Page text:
Jemimah’s voice was shaky as she tried to disabuse him, “I’m not trying to get away with anything - I’m not seeing Matt. I’ve known him since I was five - he’d just be eating alone in the pub when he’s in town - so I joined him for company. He didn’t even pay for my meal. We’re just friends, Jack - he’s not a Christian so I’d never go out with him like you’re meaning, anyway. But taking the opportunity to catch up with him does give me a chance to talk about the gospel with him.”

“Right - so you’re not going out him - you’re just going out to dinner with him whenever he is in town?”

“No … Yes ... I suppose …I do go out with him, but I’m not going out with him if you know what I mean.” Jemimah shook her head in frustration, didn’t she make it clear or was Jack being deliberately obtuse?

Pastor Turnbull entered the hall. “I thought I heard the door - are you two holding your own meeting out there? Come through and we can make a start, everyone else is already here.”

Jemimah’s face was blazing as she followed Jack into the lounge room where half a dozen others were already seated. Jack sat down in the centre of the only three vacant chairs, leaving Jemimah with no option but to sit beside him.

As Pastor Turnbull opened the meeting in prayer, she fumed silently beside Jack. It made her feel sick the way he’d tried to twist her dinner with Matt, and with her feelings in a turmoil there was little hope now of her learning anything from this study she’d been so looking forward to.

“How did dinner with Matt go tonight? Did you get to explain about the Sabbath day stuff?” Angie asked as she and Jemimah went into the kitchen to prepare the supper things for the fellowship time that followed the study.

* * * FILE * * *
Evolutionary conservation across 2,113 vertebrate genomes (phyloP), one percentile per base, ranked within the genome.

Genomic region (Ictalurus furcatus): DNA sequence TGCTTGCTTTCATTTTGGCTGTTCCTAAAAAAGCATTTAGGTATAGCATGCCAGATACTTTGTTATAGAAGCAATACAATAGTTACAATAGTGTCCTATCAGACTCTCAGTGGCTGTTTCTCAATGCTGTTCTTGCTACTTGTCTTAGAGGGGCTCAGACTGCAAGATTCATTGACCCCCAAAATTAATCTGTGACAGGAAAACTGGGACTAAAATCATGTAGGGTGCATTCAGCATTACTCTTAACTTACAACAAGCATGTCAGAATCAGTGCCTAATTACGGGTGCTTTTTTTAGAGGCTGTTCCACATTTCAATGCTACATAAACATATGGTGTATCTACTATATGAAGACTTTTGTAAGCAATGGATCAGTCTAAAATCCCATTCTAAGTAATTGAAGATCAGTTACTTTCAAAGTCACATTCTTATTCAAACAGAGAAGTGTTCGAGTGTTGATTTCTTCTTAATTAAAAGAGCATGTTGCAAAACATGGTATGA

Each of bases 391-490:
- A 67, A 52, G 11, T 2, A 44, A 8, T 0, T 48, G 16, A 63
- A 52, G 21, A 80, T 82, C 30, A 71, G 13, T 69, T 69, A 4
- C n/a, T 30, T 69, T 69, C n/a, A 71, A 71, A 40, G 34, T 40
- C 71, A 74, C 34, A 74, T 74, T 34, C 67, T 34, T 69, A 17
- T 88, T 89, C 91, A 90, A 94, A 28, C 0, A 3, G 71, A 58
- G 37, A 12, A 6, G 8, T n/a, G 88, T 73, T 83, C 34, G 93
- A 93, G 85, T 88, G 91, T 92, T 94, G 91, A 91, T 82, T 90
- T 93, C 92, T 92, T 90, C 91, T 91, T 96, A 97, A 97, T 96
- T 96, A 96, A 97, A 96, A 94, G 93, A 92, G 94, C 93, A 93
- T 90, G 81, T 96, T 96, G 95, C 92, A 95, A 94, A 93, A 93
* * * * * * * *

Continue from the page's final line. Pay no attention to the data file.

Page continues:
Jemimah shook her head. The reminder of Jack’s comments made her stomach churn again, but she tried to focus on the positive.

“I don’t think it was ever a serious question for Matt, more something to tease me about, like he always did at school. But whenever we’re talking there are lots of little opportunities to say bits and pieces about church, or things I’ve been learning about God. Hopefully something will get through to him.”

“You certainly put me to shame - in the dozens of times I’ve chatted with Matt at the Courthouse I don’t think Christianity has come up once.” Angie reached down a stoneware platter from the top of the pantry and flicked the dust off with a tea towel. “Maybe this was one of the reasons God sent you out here to the Plains. You haven’t put Matt off yet with all your talk about religion?”

Jemimah took the platter, gave it another wipe with her clean hanky, then carefully arranged on it the jam tarts she’d baked the night before. “I thought I might have when I invited him to come along to the Bible study with me. He said he wasn’t that desperate for company! But when he said goodbye he still said, ‘See you next time’.”

“Ah, so you are seeing each other!” Jack had snuck into the kitchen while the girls were talking.

Jemimah gritted her teeth, but didn’t look up. “I explained before, Jack - I’m not seeing Matt Gordon in that kind of way.”

“Oh.” He spoke as though some great mystery of the universe had been explained to him. “Now I see. Not seeing him, just seeing him.”

When Jemimah sighed heavily, her shoulders drooping in defeat Angie turned on Jack, hands on hips. “And what business is this of yours, Jack?”

“None at all - that’s what makes it so interesting!” He plucked a tart from the platter Jemimah was trying to negotiate past him, “I just came in to see how it could take two woman so long to boil a kettle?”

“Mind your own business, Jack, or you’ll find yourself in hot water.” Angie snatched up a plate of biscuits, slapping his hand as he made a grab for a chocolate chip cookie.

“Empty threats, Angie Pangie. Empty threats.” He chuckled after them as the girls left him filling a mug from the kettle.